If you are going to go through the trouble of having EAS, you might as well setup the policy correctly on the server side. Make it mandatory for a PIN and use HTTPS. If it seems "inconvenient" to set that up, you either don't have the skillset to properly setup Exchange or you just shouldn't be doing it in the first place. Using a self signed cert for SSL security is kind of like handing out keys to your front door, but you wear a blindfold while doing it. Sure your door is locked, but who did you give the keys to? That's the whole point of using a public cert so it can be verified against a public database and properly secure your site. That's why the cost money! They actually do something.

    If your Exchange server is PROPERLY setup with a PUBLIC SSL cert (not a self signed or one you upload to you phone and then try to get your Pre to trust it even though it doesn't want to), you should have to do NOTHING other than point your phone at https://mobile.yourdomain.com. If the Exchange is setup correctly and by the book, it should have one URL for reaching it via Web Outlook, another URL for reaching it via EAS, and another for reaching it Autodiscover.

    Sound complicated? It is and its exactly why I'm saying that Exchange 2007 is way more complicated and different than 2003 was and my experience has shown me that 90% of Exchange gurus are not up to speed on 2007. Everyone seems to have frozen in time with 2003 because of the "mystery" behind jumping to 64-bit.
    Not to go off topic but you obviously no very little about PKI and the BEST way to secure communications using SSL. Self-signed certificates, although yes a pain to setup, are much better option to safely assure that your Exchange avenues are secure. Who is Go Daddy or Verisign to say that they knowingly identify an Exchange server? What because I gave them $1000 and so they agree?

    Public certs IMO are the lazy mans way to secure your Exchange environment. If you truly want to know who is connecting to your server go the self-signed cert route.
  15. #95  
    Just got off "live chat" with Palm support. They are aware of the problem. They have duplicated the problem in their own labs, and are working on the solution. They did not offer any time frame.
  16. #96  
    Ok... I got it to work.

    Here's how (please be nice, this is being relayed from what I saw our IT guy do).

    Our default EAS profile in Exchange 2007 was not set to require password authentication for mobile devices (none of our company iPhones required it).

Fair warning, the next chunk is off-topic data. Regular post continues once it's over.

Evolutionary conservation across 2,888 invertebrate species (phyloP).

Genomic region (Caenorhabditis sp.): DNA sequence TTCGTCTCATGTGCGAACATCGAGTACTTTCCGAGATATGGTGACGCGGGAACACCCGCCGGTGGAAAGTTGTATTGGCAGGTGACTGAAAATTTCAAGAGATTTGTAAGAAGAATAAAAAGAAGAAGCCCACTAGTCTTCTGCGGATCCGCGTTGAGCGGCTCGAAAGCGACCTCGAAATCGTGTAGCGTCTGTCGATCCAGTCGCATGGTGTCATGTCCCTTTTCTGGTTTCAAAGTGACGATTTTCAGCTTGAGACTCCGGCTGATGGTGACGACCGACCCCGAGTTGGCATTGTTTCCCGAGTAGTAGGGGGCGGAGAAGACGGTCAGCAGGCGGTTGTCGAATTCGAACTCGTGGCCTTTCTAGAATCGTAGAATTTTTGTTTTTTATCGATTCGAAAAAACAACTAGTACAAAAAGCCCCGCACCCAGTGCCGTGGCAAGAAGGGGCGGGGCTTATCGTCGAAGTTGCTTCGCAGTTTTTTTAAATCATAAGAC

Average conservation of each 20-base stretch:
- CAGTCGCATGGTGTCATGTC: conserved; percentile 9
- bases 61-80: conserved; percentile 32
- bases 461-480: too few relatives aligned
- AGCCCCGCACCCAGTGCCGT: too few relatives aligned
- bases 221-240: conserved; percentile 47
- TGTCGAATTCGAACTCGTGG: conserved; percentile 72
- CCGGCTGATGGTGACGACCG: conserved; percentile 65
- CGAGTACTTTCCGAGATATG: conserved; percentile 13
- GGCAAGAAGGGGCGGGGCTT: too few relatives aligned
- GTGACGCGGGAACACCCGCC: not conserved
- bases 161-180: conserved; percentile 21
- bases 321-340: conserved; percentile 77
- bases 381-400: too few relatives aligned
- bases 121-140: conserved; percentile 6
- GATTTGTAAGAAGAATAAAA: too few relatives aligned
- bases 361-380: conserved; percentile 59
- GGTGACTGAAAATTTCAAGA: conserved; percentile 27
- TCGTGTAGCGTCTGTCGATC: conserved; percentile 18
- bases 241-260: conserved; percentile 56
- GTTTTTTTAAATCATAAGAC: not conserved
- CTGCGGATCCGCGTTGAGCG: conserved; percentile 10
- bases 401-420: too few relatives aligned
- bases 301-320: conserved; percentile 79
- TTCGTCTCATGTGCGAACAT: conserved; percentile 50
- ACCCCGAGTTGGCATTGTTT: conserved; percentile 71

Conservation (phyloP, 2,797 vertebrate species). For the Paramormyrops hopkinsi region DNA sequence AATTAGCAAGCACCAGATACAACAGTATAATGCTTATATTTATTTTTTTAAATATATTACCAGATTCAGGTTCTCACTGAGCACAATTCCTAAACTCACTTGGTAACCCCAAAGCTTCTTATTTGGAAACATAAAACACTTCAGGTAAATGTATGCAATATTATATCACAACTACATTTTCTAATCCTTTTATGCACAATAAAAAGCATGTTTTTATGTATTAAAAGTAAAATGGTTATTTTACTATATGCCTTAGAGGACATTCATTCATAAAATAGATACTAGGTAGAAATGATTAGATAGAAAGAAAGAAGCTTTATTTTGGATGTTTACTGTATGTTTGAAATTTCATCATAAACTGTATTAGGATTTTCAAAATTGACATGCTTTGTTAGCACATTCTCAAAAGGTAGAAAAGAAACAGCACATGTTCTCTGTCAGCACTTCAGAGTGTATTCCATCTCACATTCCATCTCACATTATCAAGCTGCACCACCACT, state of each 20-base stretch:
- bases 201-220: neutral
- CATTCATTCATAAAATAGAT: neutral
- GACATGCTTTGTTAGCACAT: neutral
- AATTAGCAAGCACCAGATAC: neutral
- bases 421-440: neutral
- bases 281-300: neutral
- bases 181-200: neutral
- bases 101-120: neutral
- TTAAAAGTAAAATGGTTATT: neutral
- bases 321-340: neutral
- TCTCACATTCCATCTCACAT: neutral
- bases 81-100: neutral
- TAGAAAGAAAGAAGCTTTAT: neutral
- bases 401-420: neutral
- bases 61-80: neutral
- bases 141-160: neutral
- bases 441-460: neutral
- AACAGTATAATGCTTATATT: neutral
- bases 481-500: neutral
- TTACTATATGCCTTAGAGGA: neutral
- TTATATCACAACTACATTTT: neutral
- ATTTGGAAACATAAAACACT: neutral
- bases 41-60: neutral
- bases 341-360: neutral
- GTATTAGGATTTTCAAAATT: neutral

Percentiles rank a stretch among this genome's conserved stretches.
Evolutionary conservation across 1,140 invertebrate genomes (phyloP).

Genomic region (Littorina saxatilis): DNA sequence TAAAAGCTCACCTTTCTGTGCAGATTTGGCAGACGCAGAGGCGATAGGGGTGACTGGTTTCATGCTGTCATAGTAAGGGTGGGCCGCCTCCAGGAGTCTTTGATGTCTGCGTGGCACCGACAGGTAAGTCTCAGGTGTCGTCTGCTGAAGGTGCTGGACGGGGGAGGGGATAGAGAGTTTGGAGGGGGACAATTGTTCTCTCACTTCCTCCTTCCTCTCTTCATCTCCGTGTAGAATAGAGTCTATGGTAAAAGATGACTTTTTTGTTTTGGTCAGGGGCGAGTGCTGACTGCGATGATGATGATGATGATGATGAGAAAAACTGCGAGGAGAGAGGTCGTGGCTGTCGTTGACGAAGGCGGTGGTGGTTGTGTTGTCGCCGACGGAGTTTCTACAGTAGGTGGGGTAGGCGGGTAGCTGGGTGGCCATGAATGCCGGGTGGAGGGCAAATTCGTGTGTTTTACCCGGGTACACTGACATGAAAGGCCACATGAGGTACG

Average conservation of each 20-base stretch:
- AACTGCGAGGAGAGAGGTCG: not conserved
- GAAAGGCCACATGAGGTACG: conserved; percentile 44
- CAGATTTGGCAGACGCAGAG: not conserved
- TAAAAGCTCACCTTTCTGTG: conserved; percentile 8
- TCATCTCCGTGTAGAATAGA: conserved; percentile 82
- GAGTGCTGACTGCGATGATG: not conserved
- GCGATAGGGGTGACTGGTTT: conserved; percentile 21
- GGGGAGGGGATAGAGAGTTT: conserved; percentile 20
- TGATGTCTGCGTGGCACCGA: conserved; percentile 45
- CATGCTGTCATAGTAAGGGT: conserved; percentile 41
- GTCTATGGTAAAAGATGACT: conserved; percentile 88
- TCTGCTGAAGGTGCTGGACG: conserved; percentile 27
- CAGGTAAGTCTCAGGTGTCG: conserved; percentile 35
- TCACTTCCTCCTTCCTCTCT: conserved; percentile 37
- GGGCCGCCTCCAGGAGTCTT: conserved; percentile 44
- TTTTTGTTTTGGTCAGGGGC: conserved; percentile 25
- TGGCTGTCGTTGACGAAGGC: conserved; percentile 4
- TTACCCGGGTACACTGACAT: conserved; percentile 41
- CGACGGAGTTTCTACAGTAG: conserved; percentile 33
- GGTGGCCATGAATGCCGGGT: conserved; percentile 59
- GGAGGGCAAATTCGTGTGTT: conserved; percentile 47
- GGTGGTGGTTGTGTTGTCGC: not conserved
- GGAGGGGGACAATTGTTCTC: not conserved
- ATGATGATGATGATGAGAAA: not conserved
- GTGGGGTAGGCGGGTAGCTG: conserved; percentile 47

So, we made a new EAS profile that required password authentication for mobile devices. We attached this profile to my Exchange profile. I readded my Pre to the exchange server, and Voila!

    Hopefully a real Exchange user can translate my useless words into an actual working procedure.

    So, now (like other users) every time I open my Pre I am required to enter a PIN. It is a bit of a hassle, but it is WAY better than not having my Exchange stuff in my pocket.
    Last edited by Ahab97; 09/30/2009 at 03:07 PM. Reason: grammar/clarity
  17. #97  
    That's what it was...Got mine workin.

    Good job
  18. diomark's Avatar
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       #98  
    Quote Originally Posted by tserna View Post
    That's what it was...Got mine workin.

    Good job
    Workaround.. not a fix.. I don't *want* to have a forced password.. plus I don't have access to my exchange server
    -m
  19. #99  
    Quote Originally Posted by diomark View Post
    Workaround.. not a fix.. I don't *want* to have a forced password.. plus I don't have access to my exchange server
    -m
    True, this is not a fix.

    From this anecdotal evidence, Palm's implementation forces admins to implement a password policy in the EAS profile in order for the Pre to connect. If no such policy existed before, the lack of one shouldn't be a roadblock to connecting the device.

    THAT is a bug! It needs to be addressed by Palm.
    --Inspector Gadget

    "Go Go Gadget Pre!!"
    Palm Pre on Sprint

    Palm V--> Palm IIIc--> Visor Prism--> Visor Phone--> Treo 270--> Treo 600--> Treo 650-->
    Treo 700wx--> HTC Touch Diamond--> Palm Pre & HTC EVO 4G.
  20. mooshue's Avatar
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    #100  
    So i think what everyone should learn from this, is that palm did their update correctly, forces your phone to accept the Exchange Servers Security Policy. Clearly they learned a bit from the Iphones latest unsecured sync issues.

    You should be specifying if you are using one of those hosted exchange services, if you are a tech and have admin level access to your exchange server, or if you work for a company who has an admin for your exchange server.

    You should be contacting your hosting company of your exchange server service if you need your policy to be changed. If they will not ( and i dont blame them for security reasons) change their security policy, you should find another unsecure service that suits you.

    If your company's exchange server admin will not change the security policy (again dont blame them depending on the nature of the business) then you will have to follow the guidelines set forth in the security policy.

    Lastly, if you work for a company who has a server admin, you should NOT be trying to set up your own device for account syc, that is what the IT department is for, contact them and stop complaining that you cant figure it out!!